Consent has quickly become one of my most touchy, push-button subjects. I find myself constantly analyzing media (especially television shows and movies, but books as well) for how consent is portrayed. More often than not, it is shown very poorly, as Hank Green of the Vlogbrothers talks about.
Hollywood’s representation of consent is so poor that they barely bring it up at all. Nearly everything I watch has at least one character that has things done to them without any sort of nod to that character’s understanding or wish of that treatment. Think of all the times you watched a love scene where the man walks in, grabs the woman by the face or jaw, and starts to kiss her. Think about those scenes where a man picks up the woman and carries her off, completely ignoring her protests. Think about what that means in terms of consent.
Now think about how the directors and filmmakers and actors want you, the audience, to feel. Like these actions are romantic and emotional. Like it’s normal for the man to do what he wants with a woman, no matter what she says or doesn’t say. I mean, she wants it anyway, right?
How do we really know that?
That, at its heart, is what consent is all about. People talking to each other. Letting each other know what’s okay and what’s not. Letting them know “Yes! I want this!” or “No, not now” (or ever).
When filmmakers or writers neglect to portray adequate conversations about consent, they are (perhaps unwittingly) telling their audience it’s okay to not ask for permission, that you don’t have to respect other people. That getting what you want is the only thing that matters, no matter what the other party says. And that is adding to the problem, not helping it.
But what does that mean for writers?
Consent is an important–and tricky–topic to write around. Not all of your characters are going to obtain consent from their partners before they try something. Not all of your characters are going to care. Not all of your characters, even if asked, are going to give their consent. And that’s fine. Good even, because those stories need to be told just as much (or more!) as the ones where everything works out and comes up roses.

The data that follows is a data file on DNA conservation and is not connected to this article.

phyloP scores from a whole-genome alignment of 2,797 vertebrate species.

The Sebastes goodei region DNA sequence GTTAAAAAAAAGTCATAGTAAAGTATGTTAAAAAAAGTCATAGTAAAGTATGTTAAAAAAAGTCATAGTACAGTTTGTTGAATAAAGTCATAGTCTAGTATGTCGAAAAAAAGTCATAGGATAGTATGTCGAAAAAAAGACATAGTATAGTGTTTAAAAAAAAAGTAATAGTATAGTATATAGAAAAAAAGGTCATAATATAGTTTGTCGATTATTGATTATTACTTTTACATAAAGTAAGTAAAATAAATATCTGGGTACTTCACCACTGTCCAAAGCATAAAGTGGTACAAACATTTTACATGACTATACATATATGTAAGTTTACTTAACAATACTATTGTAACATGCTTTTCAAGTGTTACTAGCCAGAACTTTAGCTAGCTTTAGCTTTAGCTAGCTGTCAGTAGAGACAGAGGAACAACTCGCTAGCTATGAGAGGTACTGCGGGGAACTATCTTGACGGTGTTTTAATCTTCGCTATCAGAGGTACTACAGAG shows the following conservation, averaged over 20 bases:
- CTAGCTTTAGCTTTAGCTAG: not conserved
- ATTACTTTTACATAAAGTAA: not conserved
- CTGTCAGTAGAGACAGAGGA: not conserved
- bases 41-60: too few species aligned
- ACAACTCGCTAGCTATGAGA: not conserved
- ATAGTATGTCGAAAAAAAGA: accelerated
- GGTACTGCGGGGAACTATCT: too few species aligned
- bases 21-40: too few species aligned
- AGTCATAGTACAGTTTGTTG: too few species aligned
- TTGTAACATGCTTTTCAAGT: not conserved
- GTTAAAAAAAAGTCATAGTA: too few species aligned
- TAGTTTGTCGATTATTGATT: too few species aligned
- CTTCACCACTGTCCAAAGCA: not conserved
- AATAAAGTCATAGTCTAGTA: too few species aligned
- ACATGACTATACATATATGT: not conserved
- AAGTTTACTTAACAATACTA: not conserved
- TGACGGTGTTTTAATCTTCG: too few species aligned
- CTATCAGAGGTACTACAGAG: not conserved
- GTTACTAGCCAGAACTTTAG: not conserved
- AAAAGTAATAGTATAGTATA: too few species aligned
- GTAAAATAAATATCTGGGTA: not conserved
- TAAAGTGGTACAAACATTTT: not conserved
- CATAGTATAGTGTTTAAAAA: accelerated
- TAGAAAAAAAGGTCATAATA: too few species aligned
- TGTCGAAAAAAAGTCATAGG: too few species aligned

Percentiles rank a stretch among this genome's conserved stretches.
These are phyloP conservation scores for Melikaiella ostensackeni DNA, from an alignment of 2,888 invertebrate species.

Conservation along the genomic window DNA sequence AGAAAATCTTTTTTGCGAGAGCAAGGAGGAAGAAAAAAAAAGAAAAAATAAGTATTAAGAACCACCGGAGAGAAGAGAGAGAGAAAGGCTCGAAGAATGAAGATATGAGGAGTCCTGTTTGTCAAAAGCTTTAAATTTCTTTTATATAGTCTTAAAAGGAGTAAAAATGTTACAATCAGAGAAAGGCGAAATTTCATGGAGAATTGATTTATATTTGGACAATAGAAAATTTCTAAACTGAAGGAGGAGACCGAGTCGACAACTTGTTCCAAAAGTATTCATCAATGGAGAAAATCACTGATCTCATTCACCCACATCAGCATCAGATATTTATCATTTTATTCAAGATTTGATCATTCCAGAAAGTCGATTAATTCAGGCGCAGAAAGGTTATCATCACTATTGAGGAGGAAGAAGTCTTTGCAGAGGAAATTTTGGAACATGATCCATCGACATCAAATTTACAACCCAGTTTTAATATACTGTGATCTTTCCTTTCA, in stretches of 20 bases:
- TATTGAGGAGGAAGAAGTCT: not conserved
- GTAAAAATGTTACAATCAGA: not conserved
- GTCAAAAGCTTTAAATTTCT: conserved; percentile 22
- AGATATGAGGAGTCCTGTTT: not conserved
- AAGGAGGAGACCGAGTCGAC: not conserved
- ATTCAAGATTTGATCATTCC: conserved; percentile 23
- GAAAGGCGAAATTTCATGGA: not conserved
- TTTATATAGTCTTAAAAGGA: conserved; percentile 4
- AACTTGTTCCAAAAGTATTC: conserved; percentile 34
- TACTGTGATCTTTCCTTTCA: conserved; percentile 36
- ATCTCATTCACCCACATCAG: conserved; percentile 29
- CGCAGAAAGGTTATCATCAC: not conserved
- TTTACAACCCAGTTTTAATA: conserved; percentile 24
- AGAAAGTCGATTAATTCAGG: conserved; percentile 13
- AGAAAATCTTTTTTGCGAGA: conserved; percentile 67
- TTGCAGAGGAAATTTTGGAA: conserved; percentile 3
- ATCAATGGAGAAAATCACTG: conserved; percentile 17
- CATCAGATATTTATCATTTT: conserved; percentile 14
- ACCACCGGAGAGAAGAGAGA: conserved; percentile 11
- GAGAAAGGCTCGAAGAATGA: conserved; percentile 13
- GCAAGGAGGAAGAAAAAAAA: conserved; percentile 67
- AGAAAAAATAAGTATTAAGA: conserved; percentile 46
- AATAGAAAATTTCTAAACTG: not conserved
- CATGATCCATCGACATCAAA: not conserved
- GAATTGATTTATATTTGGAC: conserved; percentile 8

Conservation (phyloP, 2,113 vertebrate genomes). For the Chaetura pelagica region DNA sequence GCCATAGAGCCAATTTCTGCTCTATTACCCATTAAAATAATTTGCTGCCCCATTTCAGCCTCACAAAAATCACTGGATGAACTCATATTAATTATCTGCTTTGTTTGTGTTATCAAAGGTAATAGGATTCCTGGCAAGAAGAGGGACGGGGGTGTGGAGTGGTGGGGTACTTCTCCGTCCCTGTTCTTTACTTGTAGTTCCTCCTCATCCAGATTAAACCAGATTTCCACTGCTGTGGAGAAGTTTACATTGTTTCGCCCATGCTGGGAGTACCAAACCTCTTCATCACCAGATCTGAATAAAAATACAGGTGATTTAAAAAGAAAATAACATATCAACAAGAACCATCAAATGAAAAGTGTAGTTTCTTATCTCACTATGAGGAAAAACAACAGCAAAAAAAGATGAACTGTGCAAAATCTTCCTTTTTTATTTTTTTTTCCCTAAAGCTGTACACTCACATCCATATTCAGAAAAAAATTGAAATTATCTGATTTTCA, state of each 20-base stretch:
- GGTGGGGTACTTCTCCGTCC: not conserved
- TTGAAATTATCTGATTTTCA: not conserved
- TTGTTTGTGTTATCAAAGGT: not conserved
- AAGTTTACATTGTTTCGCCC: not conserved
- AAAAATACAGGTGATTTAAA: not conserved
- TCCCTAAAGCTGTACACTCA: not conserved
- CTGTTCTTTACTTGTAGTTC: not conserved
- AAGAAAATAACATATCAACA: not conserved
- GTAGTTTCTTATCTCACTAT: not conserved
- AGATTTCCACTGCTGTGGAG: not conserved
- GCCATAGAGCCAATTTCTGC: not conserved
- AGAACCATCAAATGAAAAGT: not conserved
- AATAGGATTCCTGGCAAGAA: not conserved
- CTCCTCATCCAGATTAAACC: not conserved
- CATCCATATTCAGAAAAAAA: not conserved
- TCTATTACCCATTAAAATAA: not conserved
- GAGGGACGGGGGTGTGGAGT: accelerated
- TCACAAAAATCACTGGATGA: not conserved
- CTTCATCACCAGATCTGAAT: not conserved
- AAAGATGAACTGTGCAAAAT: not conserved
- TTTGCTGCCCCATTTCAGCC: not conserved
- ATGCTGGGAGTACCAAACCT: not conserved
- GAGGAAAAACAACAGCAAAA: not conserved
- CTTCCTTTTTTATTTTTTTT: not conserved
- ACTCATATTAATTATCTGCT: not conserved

However, as the writer, you really shouldn’t skirt around the issue of consent.
Be aware of the lines of consent between your characters. Address it. Know how characters are going to react to enthusiastic permission versus firm denials. Know how your other characters are going to react (the love interest’s friends, for example). If you have a guy hitting on your female lead at a bar, and he keeps pushing her and pushing her to come home with him, no matter how many times she says “no,” what is she thinking? What is she feeling? How are her friends reacting? How are his friends reacting?
What’s important for you, as the writer, to think about and address, is how your characters act and react to situations where consent should be addressed. Even if your characters aren’t addressing it, you as the writer needs to make your readers aware of it. Make it clear in your writing where the lines of consent have been blurred, or sharply defined and then denied, and address it. Address the actions and reactions and repercussions of it. Because it’s a big deal. Not only do you further your opportunities for character and relationship development, but it also shows a respect for humanity that is sadly lacking in other media nowadays.
And if you don’t, well, people are going to start losing respect in you.
If you want to continue this conversation on consent, please visit my blog in the upcoming weeks as I do a series of posts on how consent is portrayed in the media.